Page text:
- To obtain a motorcycle licence, a person must do a Rider Safe training course if he already has a driver's licence, or a theory test and Rider Safe training course to get a learner's licence, if he does not.
- See MyLicence SA web site for more information about all of these licences and rules:
- People 18 years of age can marry without anyone's consent.
- At 16 a young person can marry with parental consent and the consent of a court. This can happen only if one of the couple is over 18.
- In special circumstances the Court may give permission for people under 18 to marry without their parents' consent.
and dental treatment
- The law says that children who have reached 16 years can make decisions about their own medical and dental treatment in the same way as an adult. This means giving and refusing consent.
- Children under 16 can consent if parents refuse, provided:
- two doctors or dentists agree that the nature and risks of the treatment are understood and
- the treatment is in the best interests of the child and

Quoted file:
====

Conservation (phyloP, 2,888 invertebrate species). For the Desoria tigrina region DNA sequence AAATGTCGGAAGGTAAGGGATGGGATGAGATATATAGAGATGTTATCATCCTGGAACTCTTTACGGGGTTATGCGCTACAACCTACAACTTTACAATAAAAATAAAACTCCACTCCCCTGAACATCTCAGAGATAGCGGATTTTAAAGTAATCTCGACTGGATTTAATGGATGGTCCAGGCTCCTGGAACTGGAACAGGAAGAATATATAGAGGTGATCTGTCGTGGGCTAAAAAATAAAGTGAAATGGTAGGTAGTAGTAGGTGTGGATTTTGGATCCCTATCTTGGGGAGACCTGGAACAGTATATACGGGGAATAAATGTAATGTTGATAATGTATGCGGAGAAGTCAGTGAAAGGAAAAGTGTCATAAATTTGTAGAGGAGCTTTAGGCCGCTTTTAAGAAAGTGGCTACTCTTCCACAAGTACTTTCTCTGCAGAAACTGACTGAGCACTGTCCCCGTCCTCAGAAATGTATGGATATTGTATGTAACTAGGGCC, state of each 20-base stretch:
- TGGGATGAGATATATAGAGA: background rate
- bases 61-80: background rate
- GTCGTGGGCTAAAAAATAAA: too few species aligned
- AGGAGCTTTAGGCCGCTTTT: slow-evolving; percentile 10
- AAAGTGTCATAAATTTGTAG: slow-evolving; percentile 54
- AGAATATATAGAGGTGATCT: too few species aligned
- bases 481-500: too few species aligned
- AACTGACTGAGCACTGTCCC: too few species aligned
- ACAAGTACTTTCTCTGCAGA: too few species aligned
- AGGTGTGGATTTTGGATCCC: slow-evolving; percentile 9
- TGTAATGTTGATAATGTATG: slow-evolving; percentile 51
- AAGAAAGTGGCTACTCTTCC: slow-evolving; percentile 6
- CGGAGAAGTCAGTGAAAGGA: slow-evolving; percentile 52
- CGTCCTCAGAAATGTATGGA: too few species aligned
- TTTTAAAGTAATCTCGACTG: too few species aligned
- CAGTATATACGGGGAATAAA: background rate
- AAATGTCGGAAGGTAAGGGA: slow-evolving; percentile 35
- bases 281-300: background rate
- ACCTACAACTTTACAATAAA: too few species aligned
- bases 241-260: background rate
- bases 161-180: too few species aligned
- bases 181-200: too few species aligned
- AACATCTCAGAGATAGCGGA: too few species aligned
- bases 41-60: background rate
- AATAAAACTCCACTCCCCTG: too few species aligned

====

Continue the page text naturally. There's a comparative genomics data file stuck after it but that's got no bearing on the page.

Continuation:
- the opinion is supported in writing by at least one doctor who examines the child before the treatment.
- If a child is under 16, a doctor must consult with the child's parent or guardian before giving emergency life saving treatment (eg a blood transfusion). If parents/guardians are not available, or if they do not consent to the treatment, the doctor can still give the treatment if it is considered to be in the best interests of the child's health and well-being.
- When young people reach 16, they are entitled to their right to doctor-patient confidentiality.
- Some people, whatever their age, cannot consent to medical treatment because of a serious disability. In these circumstances parents, caregivers or guardians appointed by the Guardianship Board can consent on their behalf. However for some serious procedures, such as sterilisation, abortion and some mental illness treatment, only the Guardianship Board or the Family Court has the power to make the decision.
- While most children are on the family Medicare card, people can get one of their own at any age. There is no law about Medicare cards for those under 18, but Medicare does have certain conditions. For children under 15, Medicare prefers to gain the consent of parents/guardians.